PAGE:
Why Donald Trump is winning the Republican nomination now?
It's a combination of two factors: 1) Everybody underestimated him 2) His enormous appeal to the Republican BASE (not the Tea Party crazies)1. UnderestimationWhen he first came into the race people just thought of him as a circus show. They thought he was just a buffoon out to get more ratings for his TV show (which was the initial plan actually: How Trump did it). They didn't take him seriously as a candidate. The GOP establishment and others thought they'd see this act before with candidates like Michelle Bachmann and this sudden Trump fever at the start of the election would run it's course. They were wrong, and they are going to pay for it because Donald Trump has so much momentum right now that I doubt Rubio, Cruz, or Kasich are going to catch up. According to the Rolling Stone, every Republican who has won the New Hamphire and South Carolina primaries has gone on the win the nomination. If the GOP had the wisdom to rally behind a single candidate early, they may have been able to beat Trump. They let months go by where Trump was the only candidate getting major media attention, and with most Republicans (well most Americans really) being low-information voters, what they hell did they think would happen?2. Appeal Donald Trump is winning because he has his finger squarely on the pulse of what the MODERATE Republican base wants. See a lot of people, particularly my more naive liberal friends, think Trump is appealing to the super-conservative religious nuts in the Republican party. They are dead wrong. For America's religious extremists, Ted Cruz is the candidate of choice. Trump's base are actually the moderate, working class Republicans. They're the type of guys (and gals) who would typically vote for Jeb Bush. They think Trump is their politically incorrect messiah, here to free them from the endless torrent of cookie-cutter politicians they've had to deal with since Reagan. His tasteless remarks, his boorish attitude, his ridiculous "build a wall and make Mexico pay for it" promises, everything liberals like me hate about him, THEY LOVE IT. It's a real Bandwagon effect, once you get on the Trump train, there is no getting off.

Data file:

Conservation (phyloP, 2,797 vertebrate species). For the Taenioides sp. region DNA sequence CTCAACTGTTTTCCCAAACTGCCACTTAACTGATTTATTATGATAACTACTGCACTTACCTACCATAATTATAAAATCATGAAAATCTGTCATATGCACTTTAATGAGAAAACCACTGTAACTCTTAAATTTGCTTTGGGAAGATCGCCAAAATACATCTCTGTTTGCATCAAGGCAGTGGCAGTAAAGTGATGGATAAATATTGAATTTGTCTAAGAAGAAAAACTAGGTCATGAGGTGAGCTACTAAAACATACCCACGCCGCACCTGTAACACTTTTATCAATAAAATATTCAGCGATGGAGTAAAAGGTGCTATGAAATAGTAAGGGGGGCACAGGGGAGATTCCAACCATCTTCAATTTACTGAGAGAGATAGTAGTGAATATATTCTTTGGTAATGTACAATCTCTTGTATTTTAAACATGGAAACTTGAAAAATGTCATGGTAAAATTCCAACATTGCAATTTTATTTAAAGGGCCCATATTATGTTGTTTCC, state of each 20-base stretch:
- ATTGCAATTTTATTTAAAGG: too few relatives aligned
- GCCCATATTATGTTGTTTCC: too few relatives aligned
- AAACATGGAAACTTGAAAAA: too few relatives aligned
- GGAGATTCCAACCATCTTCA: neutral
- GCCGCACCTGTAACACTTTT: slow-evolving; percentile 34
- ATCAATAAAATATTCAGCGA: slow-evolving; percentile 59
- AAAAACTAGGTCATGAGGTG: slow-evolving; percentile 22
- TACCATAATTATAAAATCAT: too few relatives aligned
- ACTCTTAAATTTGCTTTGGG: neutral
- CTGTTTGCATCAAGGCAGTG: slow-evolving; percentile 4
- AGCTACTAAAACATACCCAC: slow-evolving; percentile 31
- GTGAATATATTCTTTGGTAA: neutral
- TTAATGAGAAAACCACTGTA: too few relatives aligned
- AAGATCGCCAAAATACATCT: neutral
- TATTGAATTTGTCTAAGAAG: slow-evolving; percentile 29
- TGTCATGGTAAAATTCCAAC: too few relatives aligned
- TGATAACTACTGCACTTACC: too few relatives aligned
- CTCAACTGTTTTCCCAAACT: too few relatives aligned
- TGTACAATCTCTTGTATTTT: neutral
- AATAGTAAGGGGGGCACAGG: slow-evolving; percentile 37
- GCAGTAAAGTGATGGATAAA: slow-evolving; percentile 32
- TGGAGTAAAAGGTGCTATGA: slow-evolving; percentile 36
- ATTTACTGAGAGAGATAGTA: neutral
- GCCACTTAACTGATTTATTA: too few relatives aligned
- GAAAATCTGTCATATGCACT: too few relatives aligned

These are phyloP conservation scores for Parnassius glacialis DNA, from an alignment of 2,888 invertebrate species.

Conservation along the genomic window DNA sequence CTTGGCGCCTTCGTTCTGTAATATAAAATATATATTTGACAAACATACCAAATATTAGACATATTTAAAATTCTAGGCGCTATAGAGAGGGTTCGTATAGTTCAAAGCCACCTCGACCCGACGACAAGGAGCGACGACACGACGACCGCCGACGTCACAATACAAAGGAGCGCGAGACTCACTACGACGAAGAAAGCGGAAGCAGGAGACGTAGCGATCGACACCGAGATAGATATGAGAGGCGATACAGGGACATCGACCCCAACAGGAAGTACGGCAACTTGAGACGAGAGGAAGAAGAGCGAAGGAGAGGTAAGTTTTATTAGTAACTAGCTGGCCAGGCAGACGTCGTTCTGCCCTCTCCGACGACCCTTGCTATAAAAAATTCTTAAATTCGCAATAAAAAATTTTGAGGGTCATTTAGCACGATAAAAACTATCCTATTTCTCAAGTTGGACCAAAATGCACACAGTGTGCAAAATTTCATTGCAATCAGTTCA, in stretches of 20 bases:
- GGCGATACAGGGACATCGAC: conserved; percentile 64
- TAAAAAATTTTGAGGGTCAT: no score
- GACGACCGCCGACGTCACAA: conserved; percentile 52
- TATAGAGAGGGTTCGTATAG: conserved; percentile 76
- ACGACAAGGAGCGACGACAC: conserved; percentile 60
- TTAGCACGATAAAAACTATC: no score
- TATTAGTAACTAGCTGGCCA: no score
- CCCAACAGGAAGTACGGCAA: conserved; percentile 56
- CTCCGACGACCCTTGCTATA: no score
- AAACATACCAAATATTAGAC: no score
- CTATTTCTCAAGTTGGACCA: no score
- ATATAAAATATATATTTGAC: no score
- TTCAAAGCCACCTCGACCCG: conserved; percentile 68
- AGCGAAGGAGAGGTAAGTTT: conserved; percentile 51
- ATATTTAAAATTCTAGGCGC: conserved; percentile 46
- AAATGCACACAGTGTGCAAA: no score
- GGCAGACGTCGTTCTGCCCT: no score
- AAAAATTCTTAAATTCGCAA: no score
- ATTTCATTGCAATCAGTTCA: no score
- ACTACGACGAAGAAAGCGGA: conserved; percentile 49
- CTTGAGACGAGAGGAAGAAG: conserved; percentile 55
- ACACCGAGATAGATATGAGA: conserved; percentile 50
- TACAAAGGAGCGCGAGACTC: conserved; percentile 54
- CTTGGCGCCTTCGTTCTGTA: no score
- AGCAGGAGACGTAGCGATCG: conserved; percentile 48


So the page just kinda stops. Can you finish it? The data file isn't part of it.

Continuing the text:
In the US, liberals say that conservatives have moved to the right. Conservatives say that liberals have moved to the left. Is either true?
From all of my reading I’d have to say that Conservatives (in the U.S.) are moving to the right far faster than Liberals are to the left, and it’s because of a lack of moderate views in the Republican party. Things like the Tea Party, the Southern Strategy and pandering to Evangelicals have made the base very conservative and given them no patience for moderates or compromise.I think this is also pretty well illustrated by the policy goals and achievements of each of party. For example, while Republicans in government today fervently oppose Roe v. Wade, that decision was made by a Supreme Court whose majority was appointed by Conservatives. Ronald Reagan, a Conservative darling, granted amnesty to millions of illegal immigrants living in the U.S. A Republican candidate running on these policies today would just not win their base.On the other hand, though Liberals have been successful in achieving many parts of their agenda, the policies they continue to fight for a largely unchanged throughout the last few decades (expanding equality, providing healthcare, education, protecting workers rights, etc.). While Bernie Sanders is campaigning on policies to the left of Hilary Clinton, neither of them really push the boundaries of 20th. century American Liberalism. In fact, I’d say that Hilary Clinton is so close to centre (or centre-left/right depending on your view) that Sanders is a mild liberal at best, made “revolutionary” by how far to the right everyone else is.Basically, while the Democratic Party still contains a wide spectrum of beliefs from centre-right to far-left, the Republican Party has been casting out the “RINOs” (Republican In Name Only) and promoting more stringent conservative, authoritarian, and uncompromising leaders. (Which is how they got a party that shut down the government and votes to repeal a bill they don’t like 60 times - it’s not like they have work to do or anything…).The biggest problem with all this is the polarization. Conservatives and Liberals in the U.S. seem to be living in completely different worlds and that makes any progress incredibly difficult.(The second biggest problem is Republican politicians bending to Christians on issues of mixing Church and State to get votes - but that’s another question).